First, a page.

In June 2009 Shuttleworth decided to transfer his remaining assets out of South Africa and applied to the Reserve Bank for permission to do so. Upon advice sought regarding the lawfulness of the ten per cent levy, he was advised that it was unlawful and challenged same. Significantly, Shuttleworth however did not challenge the principle of exchange control. He accepted that exchange control was necessary. He contended, however, that many facets of the current exchange regime was unconstitutional. Mr Shuttleworth’s blocked assets would not be released until he paid the ten per cent exit levy. He thus paid an amount of R250 474 893.50 under protest to secure the release of his blocked assets.
When the Reserve Bank refused to reconsider its decision, Shuttleworth launched an application in the North Gauteng High Court in which he sought repayment of that sum as well as fairly wide-ranging orders to the effect that various provisions of our exchange control regime was unconstitutional and invalid. The high court refused to order the repayment sought but did strike down certain provisions of the Currency and Exchanges Act and the Exchange Control Regulations. Shuttleworth appeals against the refusal by the high court to order repayment and the Reserve Bank, the Minister and the President cross appeal against the various orders of invalidity.
The SCA held that a founding principle of Parliamentary democracy is that there should be no taxation without representation and that the executive branch of government should not itself be entitled to raise revenue but should rather be dependent on the taxing power of Parliament. The Court stated that the levy raised revenue for the State in that it brought in ten per cent of the value of any capital in excess of R750 000 exported out of the country, into the National Revenue Fund. Whilst in force, it raised approximately R2.9 billion. The SCA found therefore that the levy thus fell within the category of ‘taxes, levies or duties’ contemplated by sections 75 and 77 of the Constitution.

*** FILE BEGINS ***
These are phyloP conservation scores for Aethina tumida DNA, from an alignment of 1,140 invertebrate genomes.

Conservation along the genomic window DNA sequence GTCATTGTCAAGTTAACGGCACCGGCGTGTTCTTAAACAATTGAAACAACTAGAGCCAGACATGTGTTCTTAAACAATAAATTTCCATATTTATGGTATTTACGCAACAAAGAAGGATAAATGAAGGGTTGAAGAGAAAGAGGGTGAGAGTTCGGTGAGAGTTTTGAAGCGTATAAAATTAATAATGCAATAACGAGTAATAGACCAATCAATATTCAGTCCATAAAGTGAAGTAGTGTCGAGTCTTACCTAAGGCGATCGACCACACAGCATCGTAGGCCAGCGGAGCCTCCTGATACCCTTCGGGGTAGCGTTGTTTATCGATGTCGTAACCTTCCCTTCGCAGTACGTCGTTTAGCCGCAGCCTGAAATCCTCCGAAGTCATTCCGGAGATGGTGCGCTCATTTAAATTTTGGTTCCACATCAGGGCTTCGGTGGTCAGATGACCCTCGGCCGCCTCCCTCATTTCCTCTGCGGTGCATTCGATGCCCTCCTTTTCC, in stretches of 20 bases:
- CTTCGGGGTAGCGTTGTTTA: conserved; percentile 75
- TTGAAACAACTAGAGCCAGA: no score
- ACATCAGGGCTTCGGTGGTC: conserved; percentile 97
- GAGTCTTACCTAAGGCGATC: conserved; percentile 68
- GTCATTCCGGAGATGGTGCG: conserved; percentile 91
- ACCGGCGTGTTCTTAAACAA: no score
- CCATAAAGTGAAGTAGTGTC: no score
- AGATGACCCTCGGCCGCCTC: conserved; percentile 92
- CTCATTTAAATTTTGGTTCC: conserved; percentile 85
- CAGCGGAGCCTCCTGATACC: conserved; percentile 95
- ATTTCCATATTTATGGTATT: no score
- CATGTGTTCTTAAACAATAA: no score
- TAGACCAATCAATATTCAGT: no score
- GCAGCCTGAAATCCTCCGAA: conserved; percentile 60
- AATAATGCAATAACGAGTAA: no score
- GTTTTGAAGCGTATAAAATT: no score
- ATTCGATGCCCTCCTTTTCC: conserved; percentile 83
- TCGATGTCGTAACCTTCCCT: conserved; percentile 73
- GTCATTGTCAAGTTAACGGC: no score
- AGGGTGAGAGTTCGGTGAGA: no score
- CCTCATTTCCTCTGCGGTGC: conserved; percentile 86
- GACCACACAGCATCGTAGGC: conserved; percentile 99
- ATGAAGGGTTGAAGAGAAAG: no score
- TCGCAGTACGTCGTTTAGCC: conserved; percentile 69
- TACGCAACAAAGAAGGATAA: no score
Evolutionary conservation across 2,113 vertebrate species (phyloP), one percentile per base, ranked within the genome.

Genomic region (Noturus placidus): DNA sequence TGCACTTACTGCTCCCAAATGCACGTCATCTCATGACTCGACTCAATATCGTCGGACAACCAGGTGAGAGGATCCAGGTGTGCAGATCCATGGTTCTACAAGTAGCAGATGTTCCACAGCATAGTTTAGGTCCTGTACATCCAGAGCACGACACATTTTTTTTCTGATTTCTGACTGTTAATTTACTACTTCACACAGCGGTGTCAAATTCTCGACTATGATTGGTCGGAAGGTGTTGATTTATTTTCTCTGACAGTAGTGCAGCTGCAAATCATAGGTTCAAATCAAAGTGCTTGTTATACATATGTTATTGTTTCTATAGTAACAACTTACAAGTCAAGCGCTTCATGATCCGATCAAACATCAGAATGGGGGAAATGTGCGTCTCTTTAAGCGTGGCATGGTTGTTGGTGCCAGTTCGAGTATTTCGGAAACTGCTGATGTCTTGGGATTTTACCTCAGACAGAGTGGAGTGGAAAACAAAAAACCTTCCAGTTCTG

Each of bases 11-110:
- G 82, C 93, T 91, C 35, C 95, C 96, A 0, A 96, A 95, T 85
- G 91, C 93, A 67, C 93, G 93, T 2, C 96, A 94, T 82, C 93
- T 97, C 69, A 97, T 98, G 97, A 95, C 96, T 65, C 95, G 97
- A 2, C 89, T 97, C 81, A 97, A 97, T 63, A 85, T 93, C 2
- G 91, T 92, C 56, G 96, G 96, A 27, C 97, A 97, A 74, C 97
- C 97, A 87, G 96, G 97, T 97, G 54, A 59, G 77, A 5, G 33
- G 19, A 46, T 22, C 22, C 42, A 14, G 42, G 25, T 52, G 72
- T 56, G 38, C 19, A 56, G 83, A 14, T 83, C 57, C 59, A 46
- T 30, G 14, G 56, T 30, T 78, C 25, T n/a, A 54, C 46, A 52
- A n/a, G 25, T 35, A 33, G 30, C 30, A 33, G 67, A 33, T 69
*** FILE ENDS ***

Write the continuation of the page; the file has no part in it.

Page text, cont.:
It held further that the reference in regulation 10(1)(c) to the power of Treasury to impose conditions on the export of capital from the Republic could not be construed as to include the power to impose a tax or levy on such export of capital and hence the imposition of the ten per cent levy was inconsistent with sections 75 and 77 of the Constitution and invalid and ultra vires regulation 10(1)(c).
By paying under protest, according to the SCA, Shuttleworth sought to convey that the payment was not a voluntary one and that he reserved the right to seek to reverse that payment. The Court accordingly set aside the decision of the Reserve Bank to impose the ten per cent levy. The Reserve Bank was ordered to repay the appellant the amount of R250 474 893,50 with interest at the prescribed rate from 13 April 2012 to date of payment.
The SCA, moreover, held that there was no basis for the various declarations of invalidity by the high court. In those circumstances, the cross appeal succeeded.